Undernutrition has manifold causes, but it is recognised that poverty, and in particular rural poverty, stands out as a major determinant of food insecurity. Insufficient food (dietary energy supplies), micronutrient deficiencies and poor sanitation, and especially the lack of clean water supplies, are all major factors underlying poor health. Women and children in particular are affected by malnutrition. It is estimated that about 200 million children are underweight. Even with sufficient food supplies, food security cannot be achieved if access to food remains inequitable.

We have been elected to parliament by the people in our respective countries to express their will and aspirations and to represent them at the national level in the management of public affairs. On their behalf, we strongly and unequivocally call for urgent action to be taken now to achieve food security for present and future generations.

As members of parliament, we are committed to working to reach the target of halving the number of undernourished people by the year 2015 and call on every country to set national food security targets compatible with this overall objective. We are also committed to ensuring that sectors essential to food security, especially agriculture, receive greater priority in the allocation of public funds, including official development assistance, and to ensuring that those funds are used as effectively as possible.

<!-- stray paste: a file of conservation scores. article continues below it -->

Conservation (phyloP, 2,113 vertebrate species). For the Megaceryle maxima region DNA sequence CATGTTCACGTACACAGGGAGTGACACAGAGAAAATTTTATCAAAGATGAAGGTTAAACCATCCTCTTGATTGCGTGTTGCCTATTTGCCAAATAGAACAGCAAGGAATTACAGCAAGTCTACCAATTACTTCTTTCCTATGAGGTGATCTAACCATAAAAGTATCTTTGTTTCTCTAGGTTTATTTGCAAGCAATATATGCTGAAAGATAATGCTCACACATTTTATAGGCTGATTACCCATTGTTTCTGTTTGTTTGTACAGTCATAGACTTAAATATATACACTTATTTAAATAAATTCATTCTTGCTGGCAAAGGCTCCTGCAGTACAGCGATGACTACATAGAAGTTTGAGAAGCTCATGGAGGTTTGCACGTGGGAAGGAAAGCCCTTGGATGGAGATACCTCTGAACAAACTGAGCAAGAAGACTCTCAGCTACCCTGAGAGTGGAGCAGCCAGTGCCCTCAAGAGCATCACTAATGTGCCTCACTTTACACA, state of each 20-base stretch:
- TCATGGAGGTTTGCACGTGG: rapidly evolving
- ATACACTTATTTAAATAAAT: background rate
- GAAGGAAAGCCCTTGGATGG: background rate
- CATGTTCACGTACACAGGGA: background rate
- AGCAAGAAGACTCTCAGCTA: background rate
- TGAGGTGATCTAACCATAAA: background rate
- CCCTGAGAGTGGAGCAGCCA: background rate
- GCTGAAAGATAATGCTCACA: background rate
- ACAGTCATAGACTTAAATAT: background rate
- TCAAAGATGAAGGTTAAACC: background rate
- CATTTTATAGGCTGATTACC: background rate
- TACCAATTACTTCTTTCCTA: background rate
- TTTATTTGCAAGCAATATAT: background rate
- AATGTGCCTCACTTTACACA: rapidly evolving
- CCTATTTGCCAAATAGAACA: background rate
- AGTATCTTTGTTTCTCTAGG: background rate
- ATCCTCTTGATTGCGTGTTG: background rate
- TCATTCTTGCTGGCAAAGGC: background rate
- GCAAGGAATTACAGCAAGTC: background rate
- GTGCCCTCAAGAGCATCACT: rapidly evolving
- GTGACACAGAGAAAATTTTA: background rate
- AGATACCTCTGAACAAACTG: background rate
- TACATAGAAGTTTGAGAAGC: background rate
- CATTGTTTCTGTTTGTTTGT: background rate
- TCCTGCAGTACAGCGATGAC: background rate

The role of agriculture in improving nutrition is primarily to provide food for an ever increasing population, and to create employment and hence enhance the purchasing power of the rural populations who often have only very limited alternative employment opportunities. For this to succeed, poor farmers must be placed in a condition in which they have access to the resources (land, water, technology, microcredit) they require and which enable them to practise sustainable agriculture.